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Saetan J.,Mahidol University | Senarai T.,Mahidol University | Tamtin M.,Coastal Aquatic Feed Research Institute | Weerachatyanukul W.,Mahidol University | And 6 more authors.
Cell and Tissue Research | Year: 2013

We present a detailed histological description of the central nervous system (CNS: brain, subesophageal ganglion, thoracic ganglia, abdominal ganglia) of the blue crab, Portunus pelagicus. Because the presence of gonadotropin-releasing hormone (GnRH) in crustaceans has been disputed, we examine the presence and localization of a GnRH-like peptide in the CNS of the blue crab by using antibodies against lamprey GnRH (lGnRH)-III, octopus GnRH (octGnRH) and tunicate GnRH (tGnRH)-I. These antibodies showed no cross-reactivity with red-pigment-concentrating hormone, adipokinetic hormone, or corazonin. In the brain, strong lGnRH-III immunoreactivity (-ir) was detected in small (7-17 μm diameter) neurons of clusters 8, 9 and 10, in medium-sized (21-36 μm diameter) neurons of clusters 6, 7 and 11 and in the anterior and posterior median protocerebral neuropils, olfactory neuropil, median and lateral antenna I neuropils, tegumentary neuropil and antenna II neuropil. In the subesophageal ganglion, lGnRH-III-ir was detected in medium-sized neurons and in the subesophageal neuropil. In the thoracic and abdominal ganglia, lGnRH-III-ir was detected in medium-sized and small neurons and in the neuropils. OctGnRH-ir was observed in neurons of the same clusters with moderate staining, particularly in the deutocerebrum, whereas tGnRH-I-ir was only detected in medium-sized neurons of cluster 11 in the brain. Thus, anti-lGnRH-III shows greater immunoreactivity in the crab CNS than anti-octGnRH and anti-tGnRH-I. Moreover, our functional bioassay demonstrates that only lGnRH-III has significant stimulatory effects on ovarian growth and maturation. We therefore conclude that, although the true identity of the crab GnRH eludes us, crabs possess a putative GnRH hormone similar to lGnRH-III. The identification and characterization of this molecule is part of our ongoing research. © 2013 Springer-Verlag Berlin Heidelberg. Source


Plaipetch P.,Coastal Aquatic Feed Research Institute | Kuekaew J.,Coastal Aquatic Feed Research Institute | Tamtin M.,Coastal Aquatic Feed Research Institute | Choncheunchob P.,Central Administration
Kasetsart Journal - Natural Science | Year: 2014

A 60-day trial was conducted to determine the effects of a low-fishmeal diet on Asian sea bass, Lates calcarifer. A 50% fishmeal diet was used as a control and in other experimental diets, fishmeal was replaced by soybean and canola meals to give diets containing 40, 30, 20 and 10% fishmeal. The effect of supplementing the 10% fishmeal diet with 1% betaine was also tested. Fish fed the 10-30% fishmeal diets showed significantly higher specific growth rate than did fish fed the control diet. Reducing the amount of dietary fishmeal did not affect the fish survival rate, feed intake or feed conversion ratio, but decreased the nitrogen loading. Reduced dietary fishmeal increased the amount of flesh protein and most essential amino acids contents, but decreased the flesh lipid, ash and bone protein contents. The hepato-somatic and viscero-somatic indices and the condition factor were significantly increased with reducing dietary fishmeal. Supplementing the 10% fishmeal diet with 1% betaine reduced the hepato- somatic index and condition factor, but increased the feed intake, feed conversion ratio and nitrogen loading; however, this did not improve the specific growth rate and survival rate, and adversely affected fish quality by decreasing the flesh protein and increasing the lipid content. Source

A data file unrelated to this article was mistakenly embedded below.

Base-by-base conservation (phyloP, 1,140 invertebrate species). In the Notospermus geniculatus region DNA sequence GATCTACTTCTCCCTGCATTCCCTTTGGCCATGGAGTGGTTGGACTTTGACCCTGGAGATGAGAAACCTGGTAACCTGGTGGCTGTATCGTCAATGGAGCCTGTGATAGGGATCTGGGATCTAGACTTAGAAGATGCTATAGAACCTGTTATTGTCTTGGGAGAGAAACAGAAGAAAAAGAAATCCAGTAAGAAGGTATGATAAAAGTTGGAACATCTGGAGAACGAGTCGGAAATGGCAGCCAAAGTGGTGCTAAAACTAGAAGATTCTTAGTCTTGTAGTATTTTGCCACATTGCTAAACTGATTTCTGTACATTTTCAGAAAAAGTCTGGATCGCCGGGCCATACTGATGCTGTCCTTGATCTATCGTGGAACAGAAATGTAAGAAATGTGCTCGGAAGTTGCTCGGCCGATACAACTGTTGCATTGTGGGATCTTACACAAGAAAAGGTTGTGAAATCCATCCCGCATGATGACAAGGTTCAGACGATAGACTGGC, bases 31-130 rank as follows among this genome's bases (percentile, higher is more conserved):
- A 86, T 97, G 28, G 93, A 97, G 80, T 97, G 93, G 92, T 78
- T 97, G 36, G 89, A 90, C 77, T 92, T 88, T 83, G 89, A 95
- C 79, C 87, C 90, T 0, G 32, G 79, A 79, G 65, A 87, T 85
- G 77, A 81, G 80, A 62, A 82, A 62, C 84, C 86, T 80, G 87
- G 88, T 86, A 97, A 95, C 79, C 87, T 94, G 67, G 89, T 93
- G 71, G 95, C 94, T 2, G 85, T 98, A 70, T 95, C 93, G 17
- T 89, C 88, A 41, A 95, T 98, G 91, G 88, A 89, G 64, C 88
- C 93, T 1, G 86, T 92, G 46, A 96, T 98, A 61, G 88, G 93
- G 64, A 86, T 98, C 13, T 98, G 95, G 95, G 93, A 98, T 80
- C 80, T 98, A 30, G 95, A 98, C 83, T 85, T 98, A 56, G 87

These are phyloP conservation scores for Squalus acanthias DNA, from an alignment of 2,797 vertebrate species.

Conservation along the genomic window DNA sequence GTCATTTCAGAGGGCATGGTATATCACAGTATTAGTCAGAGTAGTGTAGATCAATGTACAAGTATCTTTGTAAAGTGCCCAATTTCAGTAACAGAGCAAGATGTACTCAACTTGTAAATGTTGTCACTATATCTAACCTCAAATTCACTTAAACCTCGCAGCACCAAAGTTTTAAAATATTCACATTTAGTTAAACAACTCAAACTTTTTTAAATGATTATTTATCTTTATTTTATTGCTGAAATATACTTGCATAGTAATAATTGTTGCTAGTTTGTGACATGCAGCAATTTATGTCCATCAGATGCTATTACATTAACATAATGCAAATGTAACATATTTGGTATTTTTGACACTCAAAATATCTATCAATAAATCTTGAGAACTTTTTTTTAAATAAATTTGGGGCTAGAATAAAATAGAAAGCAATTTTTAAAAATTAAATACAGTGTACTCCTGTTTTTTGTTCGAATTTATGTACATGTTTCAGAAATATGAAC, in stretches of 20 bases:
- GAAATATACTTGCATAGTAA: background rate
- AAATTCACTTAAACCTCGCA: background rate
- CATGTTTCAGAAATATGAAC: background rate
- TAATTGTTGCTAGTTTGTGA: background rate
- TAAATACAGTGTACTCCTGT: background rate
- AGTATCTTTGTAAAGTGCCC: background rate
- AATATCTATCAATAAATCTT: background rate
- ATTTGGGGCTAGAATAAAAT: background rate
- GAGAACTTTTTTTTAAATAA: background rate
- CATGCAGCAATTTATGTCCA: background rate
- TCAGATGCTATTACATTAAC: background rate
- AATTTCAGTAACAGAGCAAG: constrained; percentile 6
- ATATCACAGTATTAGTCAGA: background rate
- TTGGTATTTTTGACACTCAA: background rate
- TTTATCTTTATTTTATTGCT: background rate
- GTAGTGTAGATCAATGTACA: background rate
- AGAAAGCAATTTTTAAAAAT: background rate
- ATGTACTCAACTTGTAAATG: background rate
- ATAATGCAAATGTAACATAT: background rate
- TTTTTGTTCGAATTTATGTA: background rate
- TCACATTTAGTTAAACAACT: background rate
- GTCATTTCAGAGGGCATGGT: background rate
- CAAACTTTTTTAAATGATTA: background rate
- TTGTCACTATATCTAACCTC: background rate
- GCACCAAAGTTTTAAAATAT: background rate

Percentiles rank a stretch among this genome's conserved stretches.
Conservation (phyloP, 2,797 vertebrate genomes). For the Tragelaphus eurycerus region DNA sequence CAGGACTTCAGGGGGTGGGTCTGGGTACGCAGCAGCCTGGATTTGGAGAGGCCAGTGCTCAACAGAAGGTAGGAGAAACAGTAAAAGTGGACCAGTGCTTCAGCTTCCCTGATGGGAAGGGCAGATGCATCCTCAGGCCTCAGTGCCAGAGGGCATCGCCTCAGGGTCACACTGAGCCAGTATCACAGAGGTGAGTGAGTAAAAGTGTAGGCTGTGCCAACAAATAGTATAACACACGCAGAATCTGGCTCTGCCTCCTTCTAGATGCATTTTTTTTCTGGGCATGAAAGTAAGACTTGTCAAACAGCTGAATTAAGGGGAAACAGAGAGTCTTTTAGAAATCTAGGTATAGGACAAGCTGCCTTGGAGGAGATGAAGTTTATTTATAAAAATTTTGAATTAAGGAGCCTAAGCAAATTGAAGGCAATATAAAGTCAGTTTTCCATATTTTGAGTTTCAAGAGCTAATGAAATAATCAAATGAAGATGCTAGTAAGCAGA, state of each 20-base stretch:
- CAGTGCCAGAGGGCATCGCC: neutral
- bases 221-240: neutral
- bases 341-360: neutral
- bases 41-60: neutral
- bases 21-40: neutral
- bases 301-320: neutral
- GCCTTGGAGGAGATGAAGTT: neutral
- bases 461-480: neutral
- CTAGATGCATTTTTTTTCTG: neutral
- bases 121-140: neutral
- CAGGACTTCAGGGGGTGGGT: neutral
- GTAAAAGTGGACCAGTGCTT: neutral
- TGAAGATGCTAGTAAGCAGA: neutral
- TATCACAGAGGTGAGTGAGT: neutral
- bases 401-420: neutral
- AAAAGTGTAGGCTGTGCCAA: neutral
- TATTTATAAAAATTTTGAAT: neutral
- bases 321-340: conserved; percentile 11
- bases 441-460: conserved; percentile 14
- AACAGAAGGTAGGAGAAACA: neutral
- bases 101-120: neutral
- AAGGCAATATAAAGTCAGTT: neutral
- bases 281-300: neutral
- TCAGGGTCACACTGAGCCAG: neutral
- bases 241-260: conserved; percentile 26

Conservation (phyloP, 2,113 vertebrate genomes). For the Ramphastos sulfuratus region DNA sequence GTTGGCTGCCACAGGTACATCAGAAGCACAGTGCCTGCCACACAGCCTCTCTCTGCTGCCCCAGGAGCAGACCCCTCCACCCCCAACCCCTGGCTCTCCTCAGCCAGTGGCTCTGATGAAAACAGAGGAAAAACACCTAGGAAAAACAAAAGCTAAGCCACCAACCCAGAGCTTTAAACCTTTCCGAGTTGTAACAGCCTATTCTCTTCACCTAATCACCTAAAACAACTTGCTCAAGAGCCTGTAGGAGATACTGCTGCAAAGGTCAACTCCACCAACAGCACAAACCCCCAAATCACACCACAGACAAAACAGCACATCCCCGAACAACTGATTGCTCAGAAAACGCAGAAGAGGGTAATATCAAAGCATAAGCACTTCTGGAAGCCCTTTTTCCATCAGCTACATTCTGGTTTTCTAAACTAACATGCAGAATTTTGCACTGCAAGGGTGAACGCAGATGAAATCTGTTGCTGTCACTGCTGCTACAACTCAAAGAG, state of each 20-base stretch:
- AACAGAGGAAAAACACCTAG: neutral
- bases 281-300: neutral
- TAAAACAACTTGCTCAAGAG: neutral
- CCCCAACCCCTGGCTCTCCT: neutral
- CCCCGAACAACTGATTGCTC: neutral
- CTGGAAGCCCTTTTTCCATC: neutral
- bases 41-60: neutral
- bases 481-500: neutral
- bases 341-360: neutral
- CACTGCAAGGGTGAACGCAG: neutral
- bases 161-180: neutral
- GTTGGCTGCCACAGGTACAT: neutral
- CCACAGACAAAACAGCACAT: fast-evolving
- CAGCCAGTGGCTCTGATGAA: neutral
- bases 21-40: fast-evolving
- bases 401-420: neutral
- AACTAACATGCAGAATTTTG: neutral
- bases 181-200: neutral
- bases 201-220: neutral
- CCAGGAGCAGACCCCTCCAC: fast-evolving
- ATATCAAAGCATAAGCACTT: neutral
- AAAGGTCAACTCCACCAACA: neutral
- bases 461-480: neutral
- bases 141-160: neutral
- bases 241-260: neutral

Chansela P.,Mahidol University | Chansela P.,Hamamatsu University | Goto-Inoue N.,Tokyo Metroplitan University | Zaima N.,Kinki University | And 9 more authors.
PLoS ONE | Year: 2012

Ovary maturation, oocyte differentiation, and embryonic development in shrimp are highly dependent on nutritional lipids taken up by female broodstocks. These lipids are important as energy sources as well as for cell signaling. In this study, we report on the compositions of major lipids, i.e. phosphatidylcholines (PCs), triacylglycerols (TAGs), and fatty acids (FAs), in the ovaries of the banana shrimp, Penaeus merguiensis, during ovarian maturation. Thin-layer chromatography analysis showed that the total PC and TAG signal intensities increased during ovarian maturation. Further, by using gas chromatography, we found that (1) FAs 14:0, 16:1, 18:1, 18:2, 20:1, and 22:6 proportionally increased as ovarian development progressed to more mature stages; (2) FAs 16:0, 18:0, 20:4, and 20:5 proportionally decreased; and (3) FAs 15:0, 17:0, and 20:2 remained unchanged. By using imaging mass spectrometry, we found that PC 16:0/16:1 and TAG 18:1/18:2/22:6 were detected in oocytes stages 1 and 2. PCs 16:1/20:4, 16:0/22:6, 18:3/22:6, 18:1/22:6, 20:5/22:6, and 22:6/22:6 and TAGs 16:0/16:1/18:3, 16:0/18:1/18:3, 16:0/18:1/18:1, and 16:0/18:2/22:6 were present in all stages of oocytes. In contrast, the PC- and TAG-associated FAs 20:4, 20:5, and 22:6 showed high signal intensities in stage 3 and 4 oocytes. These FAs may act as nutrition sources as well as signaling molecules for developing embryos and the hatching process. Knowledge of lipid compositions and localization could be helpful for formulating the diet for female broodstocks to promote fecundity and larval production. © 2012 Chansela et al. Source

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